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The Star Presidian During the Cold War
January 24, 2011
The Star Presidian was a weekly newspaper published and distributed on the Presidio of San Francisco from 1952 to 1995. Printed with the motto "serving those that serve a nation," the paper was geared towards troops and civilians living within the Presidio. Generally speaking, the paper only printed news that directly pertained to the military or life on the army base. Star Presidian stories usually revolved around promotions, retirements, policy changes, and leisure activities available to the troops. The overwhelming majority of the Presidian's content covered local sporting events and articles attempting to foster team pride for Presidio based athletics such as the Red Raiders football team. During one successful football season the paper included a series of cartoons depicting the Red Raider Mascot, a Native American warrior, doing battle with other team's mascots and in some cases even running them over with a steam roller. However the paper's obvious goal was to promote patriotism and troop morale which was very apparent through its language, article choices, and eye catching headlines.
This focus on patriotism becomes apparent when looking back at the papers run during the fifties and sixties. The Star Presidian printed articles that are very telling of the turbulent Cold-War years. This makes the paper extremely beneficial to the researcher interested in the red scare and anti-communist propaganda.
Whether this type of propaganda caused this fear or the articles are merely representative of societies already existing feelings is hard to tell. Some of these articles might strike today's readers as humorous but in fact are very informative research materials regarding the public's fear of communism. The paper would regularly print little cartoons with accompanying warnings against illusive communist spies and nefarious Soviet plots of world domination. Illustrations of communists would depict them as slave drivers, thieves, and robots. The stated purpose of these articles would be to deter the further spread of perceived communist ideology and actions, especially among the military.
Promoting good troop behavior seems to have been a primary goal of the Star Presidian. The paper commonly had segments discouraging soldiers from going AWOL, driving while intoxicated, or donning their uniform improperly. Articles on furthering troop education by taking night classes and checking out the new additions to the library were also regular features. Furthermore, the paper warned soldiers of the covert communist recruiting tactics. These articles are a perfect representation of the very real fear that communists were secretly recruiting within America's own ranks.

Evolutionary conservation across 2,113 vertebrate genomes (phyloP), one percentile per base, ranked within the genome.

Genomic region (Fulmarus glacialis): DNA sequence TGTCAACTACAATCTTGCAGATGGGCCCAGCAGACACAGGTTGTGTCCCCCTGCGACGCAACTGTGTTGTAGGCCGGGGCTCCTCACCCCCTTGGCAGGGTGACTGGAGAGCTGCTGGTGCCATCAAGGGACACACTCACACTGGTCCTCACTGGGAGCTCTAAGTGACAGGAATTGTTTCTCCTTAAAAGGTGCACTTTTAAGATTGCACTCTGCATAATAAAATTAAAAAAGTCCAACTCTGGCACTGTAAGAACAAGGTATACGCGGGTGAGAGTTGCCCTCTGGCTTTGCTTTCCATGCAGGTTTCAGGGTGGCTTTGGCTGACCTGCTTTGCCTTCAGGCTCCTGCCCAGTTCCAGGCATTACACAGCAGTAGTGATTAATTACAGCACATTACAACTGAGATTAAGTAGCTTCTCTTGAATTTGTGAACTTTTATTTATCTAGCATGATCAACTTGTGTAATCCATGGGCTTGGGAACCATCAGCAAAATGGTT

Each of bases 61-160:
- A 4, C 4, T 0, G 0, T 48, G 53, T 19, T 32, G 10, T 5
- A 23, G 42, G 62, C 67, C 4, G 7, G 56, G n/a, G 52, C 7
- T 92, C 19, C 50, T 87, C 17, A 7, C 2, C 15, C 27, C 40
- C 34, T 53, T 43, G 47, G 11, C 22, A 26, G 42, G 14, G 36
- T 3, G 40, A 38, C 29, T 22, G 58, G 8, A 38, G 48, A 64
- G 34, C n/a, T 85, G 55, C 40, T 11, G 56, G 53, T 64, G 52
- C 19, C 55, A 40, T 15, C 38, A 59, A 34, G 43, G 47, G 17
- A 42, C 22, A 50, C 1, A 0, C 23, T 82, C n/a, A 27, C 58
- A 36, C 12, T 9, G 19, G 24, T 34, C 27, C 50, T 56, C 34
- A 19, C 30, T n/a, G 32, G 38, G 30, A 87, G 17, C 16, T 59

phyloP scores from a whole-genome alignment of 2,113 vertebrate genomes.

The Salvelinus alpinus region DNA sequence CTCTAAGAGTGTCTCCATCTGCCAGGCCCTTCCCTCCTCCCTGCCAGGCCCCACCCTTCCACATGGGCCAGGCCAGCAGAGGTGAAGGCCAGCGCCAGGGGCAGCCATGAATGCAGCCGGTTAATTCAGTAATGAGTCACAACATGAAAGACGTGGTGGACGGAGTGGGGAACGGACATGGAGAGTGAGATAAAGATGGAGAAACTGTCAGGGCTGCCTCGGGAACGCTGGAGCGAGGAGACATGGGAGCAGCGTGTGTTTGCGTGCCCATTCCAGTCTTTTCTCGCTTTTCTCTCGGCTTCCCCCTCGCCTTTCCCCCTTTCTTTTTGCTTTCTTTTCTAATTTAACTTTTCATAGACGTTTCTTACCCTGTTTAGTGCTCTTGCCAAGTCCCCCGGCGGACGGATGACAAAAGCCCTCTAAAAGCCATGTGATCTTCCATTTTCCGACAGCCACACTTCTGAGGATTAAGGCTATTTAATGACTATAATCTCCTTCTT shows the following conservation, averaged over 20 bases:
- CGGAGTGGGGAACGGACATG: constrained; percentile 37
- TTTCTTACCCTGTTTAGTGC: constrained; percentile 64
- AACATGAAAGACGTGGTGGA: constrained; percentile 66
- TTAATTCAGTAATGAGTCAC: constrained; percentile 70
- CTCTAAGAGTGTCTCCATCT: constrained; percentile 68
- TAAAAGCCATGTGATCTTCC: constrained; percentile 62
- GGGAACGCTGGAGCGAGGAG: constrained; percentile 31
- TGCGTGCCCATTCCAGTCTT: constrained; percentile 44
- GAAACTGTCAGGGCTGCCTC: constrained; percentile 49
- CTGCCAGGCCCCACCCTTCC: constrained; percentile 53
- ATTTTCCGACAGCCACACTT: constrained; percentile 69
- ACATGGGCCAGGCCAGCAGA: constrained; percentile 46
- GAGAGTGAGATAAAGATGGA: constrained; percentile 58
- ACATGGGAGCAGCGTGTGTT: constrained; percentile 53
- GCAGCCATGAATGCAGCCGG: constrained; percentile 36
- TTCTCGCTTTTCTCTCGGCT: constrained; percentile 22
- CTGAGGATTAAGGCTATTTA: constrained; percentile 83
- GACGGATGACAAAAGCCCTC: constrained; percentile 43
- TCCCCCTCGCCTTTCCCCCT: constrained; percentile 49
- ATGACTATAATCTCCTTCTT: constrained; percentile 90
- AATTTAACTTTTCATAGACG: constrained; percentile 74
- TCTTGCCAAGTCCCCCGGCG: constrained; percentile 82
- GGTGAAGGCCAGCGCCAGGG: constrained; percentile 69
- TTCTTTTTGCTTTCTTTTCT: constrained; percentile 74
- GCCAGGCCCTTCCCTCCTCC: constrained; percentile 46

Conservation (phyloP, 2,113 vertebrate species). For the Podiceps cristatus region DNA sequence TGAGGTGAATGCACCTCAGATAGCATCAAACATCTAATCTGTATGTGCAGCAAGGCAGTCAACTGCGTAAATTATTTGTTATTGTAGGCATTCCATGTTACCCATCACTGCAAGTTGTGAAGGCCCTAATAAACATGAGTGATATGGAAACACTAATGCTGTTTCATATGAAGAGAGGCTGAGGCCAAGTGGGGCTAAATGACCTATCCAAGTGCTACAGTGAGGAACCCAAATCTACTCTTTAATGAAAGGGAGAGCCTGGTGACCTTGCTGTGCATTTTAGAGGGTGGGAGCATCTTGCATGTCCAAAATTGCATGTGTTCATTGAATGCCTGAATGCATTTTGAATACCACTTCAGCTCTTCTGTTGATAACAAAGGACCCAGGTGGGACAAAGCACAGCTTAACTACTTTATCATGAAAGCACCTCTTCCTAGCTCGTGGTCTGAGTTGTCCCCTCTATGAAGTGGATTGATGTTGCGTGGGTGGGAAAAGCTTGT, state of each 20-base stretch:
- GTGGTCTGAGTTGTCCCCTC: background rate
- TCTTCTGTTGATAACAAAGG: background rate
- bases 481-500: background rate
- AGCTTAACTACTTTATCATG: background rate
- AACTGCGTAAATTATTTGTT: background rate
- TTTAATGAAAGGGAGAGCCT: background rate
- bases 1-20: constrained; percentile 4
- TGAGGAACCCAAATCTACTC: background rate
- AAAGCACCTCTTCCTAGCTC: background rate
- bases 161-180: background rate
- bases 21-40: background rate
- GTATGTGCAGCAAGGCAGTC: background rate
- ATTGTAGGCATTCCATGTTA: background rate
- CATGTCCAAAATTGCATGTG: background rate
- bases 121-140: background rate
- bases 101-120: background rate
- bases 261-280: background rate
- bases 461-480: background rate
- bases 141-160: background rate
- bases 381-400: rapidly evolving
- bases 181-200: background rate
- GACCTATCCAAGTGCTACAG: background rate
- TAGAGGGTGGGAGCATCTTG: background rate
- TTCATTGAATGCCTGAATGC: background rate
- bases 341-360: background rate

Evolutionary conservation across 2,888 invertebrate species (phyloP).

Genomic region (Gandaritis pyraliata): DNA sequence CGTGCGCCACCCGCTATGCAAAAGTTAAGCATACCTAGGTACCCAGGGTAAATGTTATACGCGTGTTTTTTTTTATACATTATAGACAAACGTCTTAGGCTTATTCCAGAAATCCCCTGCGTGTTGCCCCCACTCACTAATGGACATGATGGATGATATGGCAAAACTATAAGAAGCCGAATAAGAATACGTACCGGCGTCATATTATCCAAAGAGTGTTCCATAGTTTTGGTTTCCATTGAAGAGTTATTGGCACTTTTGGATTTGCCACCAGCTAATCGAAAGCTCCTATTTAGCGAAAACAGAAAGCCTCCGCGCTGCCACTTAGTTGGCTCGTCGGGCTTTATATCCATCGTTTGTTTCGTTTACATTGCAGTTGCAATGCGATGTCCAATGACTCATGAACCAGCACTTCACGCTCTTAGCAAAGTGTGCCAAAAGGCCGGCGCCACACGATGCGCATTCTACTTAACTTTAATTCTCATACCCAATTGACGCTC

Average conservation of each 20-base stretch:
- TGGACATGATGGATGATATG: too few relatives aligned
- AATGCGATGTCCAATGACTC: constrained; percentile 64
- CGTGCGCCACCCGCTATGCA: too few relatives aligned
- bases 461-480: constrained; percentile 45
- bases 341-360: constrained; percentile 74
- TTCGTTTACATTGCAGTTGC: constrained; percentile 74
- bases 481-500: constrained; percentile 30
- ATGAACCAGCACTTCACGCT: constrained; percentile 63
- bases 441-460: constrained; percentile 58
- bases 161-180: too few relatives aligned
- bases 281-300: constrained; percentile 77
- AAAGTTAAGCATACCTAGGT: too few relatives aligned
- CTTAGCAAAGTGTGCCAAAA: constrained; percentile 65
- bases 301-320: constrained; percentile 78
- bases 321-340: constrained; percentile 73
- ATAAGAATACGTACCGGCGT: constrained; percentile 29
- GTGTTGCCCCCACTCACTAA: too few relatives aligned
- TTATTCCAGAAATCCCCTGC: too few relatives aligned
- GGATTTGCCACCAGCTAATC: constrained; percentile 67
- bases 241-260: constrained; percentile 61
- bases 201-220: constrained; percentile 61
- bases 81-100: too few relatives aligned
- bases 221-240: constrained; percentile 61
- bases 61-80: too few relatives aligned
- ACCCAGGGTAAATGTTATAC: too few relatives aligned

The lack of certain stories within the pages of the Presidian is also an indicator of the anti-communist sentiment of the time. While the paper would report on the U.S.'s proxy wars with the Soviet Union it would abstain from including any information pertaining to battles, casualties, or even anti-war demonstrations. The paper makes almost no mention of the Korean War, even information that would promote a U.S. presence in the country. In fact some of the only instances that Korea is mentioned are in small articles telling how certain soldiers received the Medal of Honor. One gets the notion from reading these articles that they were designed to inspire soldiers to act in similarly heroic fashion.
The bay area, Berkeley in particular, was a hot bed for anti-war protests. However the Presidian does not make one reference to any such demonstrations. On October 14, 1968 the Presidio Mutiny occurred in which twenty-seven soldiers protested the war in Vietnam and poor conditions in military prisons. Sadly the paper was not published for six-years starting in November 1965, so coverage of the event does not exist.
The paper would resume publication in 1972 and would continue through the mid-nineties. Some interesting articles pertaining to Desert Storm can be found within the collection, but with the ending of the Cold War and rumors of the Presidio closing the paper began to loose funding and relevance. While the Star Presidian may not be the best resource for researchers looking for unbiased articles, accurate information and statistics, or even acknowledgement of important historical events, one gets a real sense of life at the base. It's fevered articles warning against communist plots, inspiring tales of heroic soldiers, tips and advice for advancing in the armed forces and even the reviews of movies and books gives a good backdrop in which to view the life of a soldier in the Presidio.
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